Melody’s efforts have not been in vain, just a few months ago, a relaunch party at the  Beaumont Studios was a rousing success, the concept being to get people engaged with different art forms. It was a “plethora of arts thrown at you” describes Melody, and the event introduced over 200 guests, all young professionals, to the different programs and events happening in Vancouver for the arts.

Some of the biggest opportunities that come with being a part of artsScene come with the backstage access to the performances, opportunities that you normally wouldn’t get with just the price of admission. Talks with casts and directors, the chance to discuss and debate the performance are all part of what artsScene offers, in the hope that young professionals will be inspired to go out and have their own experiences and hopefully become involved in the companies or programs that make such spectacles possible.

One of Melody’s observations as someone who has grown up so involved with the arts is that there is a significant gap in age when people tend to enjoy what’s being put out. “There’s a lot of programming for very young people, and then there’s programming for older people, who get a lot of benefits as patrons to arts organizations. But the people in between are not catered to all, so that’s what artsScene tries to do, we’re trying to fill in the gap so that it’s a fluid journey that increases engagement throughout your life.”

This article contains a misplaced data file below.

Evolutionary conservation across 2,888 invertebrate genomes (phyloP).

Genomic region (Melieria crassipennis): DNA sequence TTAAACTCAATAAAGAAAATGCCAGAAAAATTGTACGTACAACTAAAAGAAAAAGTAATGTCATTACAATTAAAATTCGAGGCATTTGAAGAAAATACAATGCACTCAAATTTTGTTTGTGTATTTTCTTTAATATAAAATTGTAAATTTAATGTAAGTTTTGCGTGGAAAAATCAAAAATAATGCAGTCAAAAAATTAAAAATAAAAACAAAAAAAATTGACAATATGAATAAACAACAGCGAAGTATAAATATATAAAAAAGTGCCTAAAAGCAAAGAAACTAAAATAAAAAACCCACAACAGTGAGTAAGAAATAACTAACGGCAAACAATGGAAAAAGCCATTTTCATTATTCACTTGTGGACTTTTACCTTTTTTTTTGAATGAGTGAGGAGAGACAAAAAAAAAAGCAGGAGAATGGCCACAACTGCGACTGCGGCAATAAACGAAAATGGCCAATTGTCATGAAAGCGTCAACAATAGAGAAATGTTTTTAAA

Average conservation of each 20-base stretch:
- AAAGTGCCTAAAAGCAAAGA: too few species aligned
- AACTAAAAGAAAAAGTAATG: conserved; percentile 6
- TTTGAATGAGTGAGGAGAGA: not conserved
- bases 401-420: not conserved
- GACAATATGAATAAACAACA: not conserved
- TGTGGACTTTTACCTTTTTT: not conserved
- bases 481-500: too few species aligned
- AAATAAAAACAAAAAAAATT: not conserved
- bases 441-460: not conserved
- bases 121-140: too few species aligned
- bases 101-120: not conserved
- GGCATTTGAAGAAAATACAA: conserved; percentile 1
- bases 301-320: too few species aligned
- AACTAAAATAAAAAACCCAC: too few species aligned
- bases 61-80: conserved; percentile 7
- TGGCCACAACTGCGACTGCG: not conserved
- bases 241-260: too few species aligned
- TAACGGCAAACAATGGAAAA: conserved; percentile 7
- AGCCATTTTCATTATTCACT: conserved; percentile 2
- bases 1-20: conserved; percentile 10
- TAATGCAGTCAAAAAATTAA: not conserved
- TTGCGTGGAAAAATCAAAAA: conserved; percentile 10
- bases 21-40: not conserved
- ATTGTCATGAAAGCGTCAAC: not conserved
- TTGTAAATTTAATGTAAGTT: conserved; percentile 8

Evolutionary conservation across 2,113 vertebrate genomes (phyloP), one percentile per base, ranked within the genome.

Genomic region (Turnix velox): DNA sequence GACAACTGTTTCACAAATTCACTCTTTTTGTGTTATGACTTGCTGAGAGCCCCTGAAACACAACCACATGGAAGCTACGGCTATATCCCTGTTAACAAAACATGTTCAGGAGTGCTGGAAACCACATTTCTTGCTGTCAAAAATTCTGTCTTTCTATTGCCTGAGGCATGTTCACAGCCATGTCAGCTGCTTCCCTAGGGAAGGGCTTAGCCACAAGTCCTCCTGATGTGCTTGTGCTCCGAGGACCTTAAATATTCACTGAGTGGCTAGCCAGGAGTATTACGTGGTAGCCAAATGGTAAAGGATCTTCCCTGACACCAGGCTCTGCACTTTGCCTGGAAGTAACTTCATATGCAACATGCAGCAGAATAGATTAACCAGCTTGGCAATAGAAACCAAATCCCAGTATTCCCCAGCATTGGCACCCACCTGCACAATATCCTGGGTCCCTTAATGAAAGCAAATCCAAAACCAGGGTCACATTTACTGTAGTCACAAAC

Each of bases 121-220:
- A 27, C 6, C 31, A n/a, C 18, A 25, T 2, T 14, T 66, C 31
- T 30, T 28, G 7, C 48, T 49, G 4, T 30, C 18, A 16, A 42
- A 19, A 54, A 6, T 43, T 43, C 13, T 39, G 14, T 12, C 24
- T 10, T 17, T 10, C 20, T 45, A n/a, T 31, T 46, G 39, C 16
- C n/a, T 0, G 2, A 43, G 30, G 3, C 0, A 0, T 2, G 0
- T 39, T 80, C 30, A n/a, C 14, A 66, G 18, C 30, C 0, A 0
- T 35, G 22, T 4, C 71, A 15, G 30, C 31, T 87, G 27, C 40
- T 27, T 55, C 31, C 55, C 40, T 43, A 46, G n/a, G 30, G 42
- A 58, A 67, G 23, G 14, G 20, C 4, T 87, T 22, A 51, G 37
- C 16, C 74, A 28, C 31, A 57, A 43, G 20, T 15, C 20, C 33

Most importantly though, Melody stresses that one of artsScene’s goals is to get people to give back. Vancouver is a young, transient city, so it’s not too often people set down roots and tie themselves to the boards of arts organizations. That has some impact on how arts are perceived, and it’s her hope that one day, giving back to the culture in your community is considered the norm.  “We recognize that it’s a small community of people who are trying to reach this goal and we need to support each other. People can lend their professional skills, they can volunteer to run auctions or be an usher, there are so many things that people can do before simply donating money.”

Melody’s drive and love for the arts in Vancouver is paying off – artsScene is poised to host several events later in the year, all opening up the world of art to young professionals who might not even know it’s there. “Vancouver has to stop making excuses and dive right in! Have a good time, come to an artsScene event and recognize that it’s not all high art and it’s not all underground art, it’s really about discovering what you like and hopefully we’re giving you a taste of all the different ways you can help the arts. As young professionals we can use our skills and arts organizations can benefit. There are just so many ways to give back! We want to create that community and we’re truly passionate about what we’re doing and through our efforts, we’ll have the next generation to fill the seats in the future – just let us know what we can do!”

To learn more about artsScene Vancouver, visit or follow them on Twitter at @ArtsSceneVan.